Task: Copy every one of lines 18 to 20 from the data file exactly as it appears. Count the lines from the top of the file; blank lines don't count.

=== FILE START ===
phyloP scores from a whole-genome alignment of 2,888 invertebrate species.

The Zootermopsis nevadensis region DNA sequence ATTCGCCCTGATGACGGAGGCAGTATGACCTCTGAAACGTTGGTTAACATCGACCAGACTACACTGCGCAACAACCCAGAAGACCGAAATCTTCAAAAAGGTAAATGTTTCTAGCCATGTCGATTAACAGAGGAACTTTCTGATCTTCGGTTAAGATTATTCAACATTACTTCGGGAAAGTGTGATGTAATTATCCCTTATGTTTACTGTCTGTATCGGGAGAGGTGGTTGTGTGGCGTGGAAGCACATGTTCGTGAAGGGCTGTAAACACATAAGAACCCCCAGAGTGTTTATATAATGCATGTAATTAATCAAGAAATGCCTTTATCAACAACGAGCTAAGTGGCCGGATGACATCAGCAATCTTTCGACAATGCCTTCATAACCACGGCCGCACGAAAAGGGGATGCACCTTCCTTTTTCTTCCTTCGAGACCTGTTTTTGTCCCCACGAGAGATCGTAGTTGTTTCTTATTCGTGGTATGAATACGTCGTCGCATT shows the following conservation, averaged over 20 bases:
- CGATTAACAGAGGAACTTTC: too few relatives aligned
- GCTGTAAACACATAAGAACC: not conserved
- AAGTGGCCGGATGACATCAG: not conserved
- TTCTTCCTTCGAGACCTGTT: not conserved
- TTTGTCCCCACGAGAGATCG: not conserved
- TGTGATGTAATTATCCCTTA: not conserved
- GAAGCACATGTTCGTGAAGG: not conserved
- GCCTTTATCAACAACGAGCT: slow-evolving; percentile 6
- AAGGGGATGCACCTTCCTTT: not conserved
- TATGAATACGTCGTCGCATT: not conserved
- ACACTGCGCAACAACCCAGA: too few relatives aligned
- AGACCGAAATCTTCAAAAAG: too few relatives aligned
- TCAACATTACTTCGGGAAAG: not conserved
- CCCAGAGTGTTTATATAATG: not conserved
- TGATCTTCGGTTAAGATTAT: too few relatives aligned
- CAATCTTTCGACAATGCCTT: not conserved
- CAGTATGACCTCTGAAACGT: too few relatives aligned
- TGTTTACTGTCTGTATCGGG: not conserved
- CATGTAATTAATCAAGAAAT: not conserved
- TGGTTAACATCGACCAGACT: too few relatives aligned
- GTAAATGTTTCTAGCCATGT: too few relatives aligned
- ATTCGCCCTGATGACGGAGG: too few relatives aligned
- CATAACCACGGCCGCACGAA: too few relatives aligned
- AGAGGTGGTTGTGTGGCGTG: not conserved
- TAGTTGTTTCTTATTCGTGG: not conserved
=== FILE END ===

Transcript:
- CAATCTTTCGACAATGCCTT: not conserved
- CAGTATGACCTCTGAAACGT: too few relatives aligned
- TGTTTACTGTCTGTATCGGG: not conserved